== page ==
Lisa Braun didn’t always know she wanted to be an attorney.
She thought about it a little bit in high school, but by the time she got to college and was majoring in journalism, she was enjoying writing and thought her career path was set.
Then she got her first job after college, working for a small school in Chicago and writing its publications. She knew that wasn’t what she wanted to do for the rest of her life.
“I wasn’t satisfied with what I was doing… I wanted something more challenging, more interesting,” she said.
So, four years after earning her undergraduate degree, she went to law school. After graduating, she spent 11 years at private law firms, first at Lewis Rice & Fingersh, where she practiced primarily in healthcare and employee benefits, and then Thompson Coburn, where she concentrated in employee benefits.
Eventually, Braun, who by then had two children, decided she wanted to spend more time with them at night and on the weekends.
“I liked what I was doing, but I made a lifestyle decision,” she said.
She thought about going to work as an in-house counsel at a for-profit company, but after talking with a general counsel at Washington University, she went to a CLE about university attorneys. After hearing the talk, she knew it was what she wanted to do.
“Every aspect of it seemed very diverse and interesting to me,” she said. “It was a very conscious decision that I decided I wanted to come to this environment.”
She started at Washington University in 1999, where she focuses on healthcare and employee benefits.
The biggest difference she saw between private practice and serving as an in-house counsel at a university was diversity in her work.
“In the first few years that I was here there were antitrust matters that came up, I was setting up joint ventures, it was a lot of very interesting projects I got to work on,” she said.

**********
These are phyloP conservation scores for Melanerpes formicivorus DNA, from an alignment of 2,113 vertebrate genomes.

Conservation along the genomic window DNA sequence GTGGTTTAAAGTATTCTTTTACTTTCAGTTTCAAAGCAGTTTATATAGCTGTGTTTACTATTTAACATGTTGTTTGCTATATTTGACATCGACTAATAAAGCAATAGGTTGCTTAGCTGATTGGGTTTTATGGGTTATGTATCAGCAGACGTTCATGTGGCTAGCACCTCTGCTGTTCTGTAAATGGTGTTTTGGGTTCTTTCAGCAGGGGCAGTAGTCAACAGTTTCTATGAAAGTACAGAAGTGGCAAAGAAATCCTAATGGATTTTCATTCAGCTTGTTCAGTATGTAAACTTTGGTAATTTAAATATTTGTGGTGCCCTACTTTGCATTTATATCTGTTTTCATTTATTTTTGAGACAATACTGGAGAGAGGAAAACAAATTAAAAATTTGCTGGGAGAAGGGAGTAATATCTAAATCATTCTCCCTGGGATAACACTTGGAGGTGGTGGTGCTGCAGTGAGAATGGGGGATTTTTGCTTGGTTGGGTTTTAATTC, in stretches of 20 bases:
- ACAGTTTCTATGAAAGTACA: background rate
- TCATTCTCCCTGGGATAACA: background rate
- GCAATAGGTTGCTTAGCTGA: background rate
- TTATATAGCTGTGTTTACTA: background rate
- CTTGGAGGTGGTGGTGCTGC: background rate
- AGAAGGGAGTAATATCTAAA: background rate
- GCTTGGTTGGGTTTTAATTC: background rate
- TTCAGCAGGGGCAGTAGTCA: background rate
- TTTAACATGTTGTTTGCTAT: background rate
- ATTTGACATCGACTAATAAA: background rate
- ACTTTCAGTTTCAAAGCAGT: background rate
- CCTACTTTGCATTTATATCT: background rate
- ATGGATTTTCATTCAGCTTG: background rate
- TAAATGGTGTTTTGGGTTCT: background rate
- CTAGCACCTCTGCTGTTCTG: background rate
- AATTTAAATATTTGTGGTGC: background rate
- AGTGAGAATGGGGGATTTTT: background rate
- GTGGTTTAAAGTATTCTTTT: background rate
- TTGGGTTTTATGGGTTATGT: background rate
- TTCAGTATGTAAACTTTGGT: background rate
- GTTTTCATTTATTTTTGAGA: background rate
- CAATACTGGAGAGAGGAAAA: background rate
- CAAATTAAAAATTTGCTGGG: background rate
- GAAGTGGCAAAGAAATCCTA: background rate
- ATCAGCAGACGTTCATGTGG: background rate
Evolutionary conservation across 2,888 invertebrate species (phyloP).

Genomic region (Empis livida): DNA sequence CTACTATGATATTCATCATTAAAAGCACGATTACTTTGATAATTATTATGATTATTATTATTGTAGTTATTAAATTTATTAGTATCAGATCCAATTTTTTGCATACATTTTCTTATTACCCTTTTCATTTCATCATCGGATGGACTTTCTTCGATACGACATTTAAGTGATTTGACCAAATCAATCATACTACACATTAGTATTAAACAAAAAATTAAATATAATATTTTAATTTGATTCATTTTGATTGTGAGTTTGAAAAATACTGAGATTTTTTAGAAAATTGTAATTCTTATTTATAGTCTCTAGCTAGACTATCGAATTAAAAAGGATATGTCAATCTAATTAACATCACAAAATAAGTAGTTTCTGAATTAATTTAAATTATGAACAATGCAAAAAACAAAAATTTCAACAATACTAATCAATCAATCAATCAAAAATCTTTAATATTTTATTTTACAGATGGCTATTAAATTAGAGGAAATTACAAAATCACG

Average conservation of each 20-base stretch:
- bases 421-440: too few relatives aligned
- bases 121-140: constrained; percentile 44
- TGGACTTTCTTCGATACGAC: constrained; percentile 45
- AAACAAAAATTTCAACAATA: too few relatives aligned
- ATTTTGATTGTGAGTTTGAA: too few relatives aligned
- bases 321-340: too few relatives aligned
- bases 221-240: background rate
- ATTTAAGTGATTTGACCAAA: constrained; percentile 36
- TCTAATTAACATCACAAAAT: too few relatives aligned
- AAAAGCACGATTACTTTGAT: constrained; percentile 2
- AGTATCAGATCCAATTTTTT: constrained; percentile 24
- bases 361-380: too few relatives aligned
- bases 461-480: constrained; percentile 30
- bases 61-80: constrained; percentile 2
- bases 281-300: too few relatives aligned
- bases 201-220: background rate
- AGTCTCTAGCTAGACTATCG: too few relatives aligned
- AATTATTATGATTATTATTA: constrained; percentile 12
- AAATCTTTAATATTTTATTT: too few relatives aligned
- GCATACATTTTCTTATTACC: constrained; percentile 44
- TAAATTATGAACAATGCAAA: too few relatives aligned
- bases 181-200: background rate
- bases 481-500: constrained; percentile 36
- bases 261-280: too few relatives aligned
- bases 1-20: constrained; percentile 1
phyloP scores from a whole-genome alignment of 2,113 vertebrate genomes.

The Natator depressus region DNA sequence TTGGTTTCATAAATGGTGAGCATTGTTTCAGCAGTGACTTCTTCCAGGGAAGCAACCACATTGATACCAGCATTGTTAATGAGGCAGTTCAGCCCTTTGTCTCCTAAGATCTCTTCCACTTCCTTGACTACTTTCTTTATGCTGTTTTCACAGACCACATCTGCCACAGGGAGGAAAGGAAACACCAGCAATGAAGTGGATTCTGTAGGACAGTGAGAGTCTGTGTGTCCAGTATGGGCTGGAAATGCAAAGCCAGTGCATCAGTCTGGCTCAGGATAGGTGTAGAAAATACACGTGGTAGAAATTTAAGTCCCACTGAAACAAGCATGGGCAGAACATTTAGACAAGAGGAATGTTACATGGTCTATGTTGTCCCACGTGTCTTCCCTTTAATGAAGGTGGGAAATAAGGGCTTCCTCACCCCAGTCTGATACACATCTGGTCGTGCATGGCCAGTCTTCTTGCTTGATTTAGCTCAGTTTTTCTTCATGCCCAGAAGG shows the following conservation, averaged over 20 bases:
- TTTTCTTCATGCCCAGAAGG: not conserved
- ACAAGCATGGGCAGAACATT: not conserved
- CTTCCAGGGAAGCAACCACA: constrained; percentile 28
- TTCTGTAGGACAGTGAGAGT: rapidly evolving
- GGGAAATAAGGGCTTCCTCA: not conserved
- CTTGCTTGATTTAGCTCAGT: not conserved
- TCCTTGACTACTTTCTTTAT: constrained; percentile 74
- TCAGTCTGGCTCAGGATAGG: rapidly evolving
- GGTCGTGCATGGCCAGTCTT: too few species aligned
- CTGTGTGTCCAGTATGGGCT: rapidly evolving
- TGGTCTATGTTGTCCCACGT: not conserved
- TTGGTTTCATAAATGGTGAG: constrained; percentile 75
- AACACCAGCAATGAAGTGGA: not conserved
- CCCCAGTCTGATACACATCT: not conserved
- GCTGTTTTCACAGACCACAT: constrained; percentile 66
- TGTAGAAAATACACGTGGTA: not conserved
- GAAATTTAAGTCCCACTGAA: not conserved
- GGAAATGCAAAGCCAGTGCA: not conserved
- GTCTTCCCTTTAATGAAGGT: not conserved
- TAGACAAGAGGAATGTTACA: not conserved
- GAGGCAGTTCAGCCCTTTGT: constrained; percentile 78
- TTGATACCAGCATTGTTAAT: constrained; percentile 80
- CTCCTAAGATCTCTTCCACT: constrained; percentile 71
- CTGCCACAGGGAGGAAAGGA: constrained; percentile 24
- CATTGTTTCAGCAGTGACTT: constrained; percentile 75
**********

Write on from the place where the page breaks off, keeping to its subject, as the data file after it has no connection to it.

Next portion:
The most challenging part, she said, is keeping up with the significant changes in law in healthcare and employee benefit laws and adapting to all the market changes.
“Academic medical centers like Washington University tend to be on the cutting edge of many of these changes and so it’s being able to work with the people here who are leaders and are always moving things forward, and being there to assist them in doing that,” she said.
Her colleagues note her skills in doing just that.
“Lisa exemplifies the virtues of a devoted, long-tenured in-house counsel,” said Monica J. Allen, vice chancellor and general counsel at Wash U. “She is a trusted advisor to the university and school of medicine leadership. They rely upon her not only to solve legal problems but also to engage in strategic planning efforts before a problem arises.”
Braun possess a “wealth of institutional knowledge,” Allen says, and her “contribution to the university’s school of medicine’s remarkable growth and success over the past two decades are voluminous.”
Outside of work, Braun spends time with her family that includes two sons in college, a daughter in high school and a daughter in fifth grade. She is a scout leader and on the board of her daughter’s high school.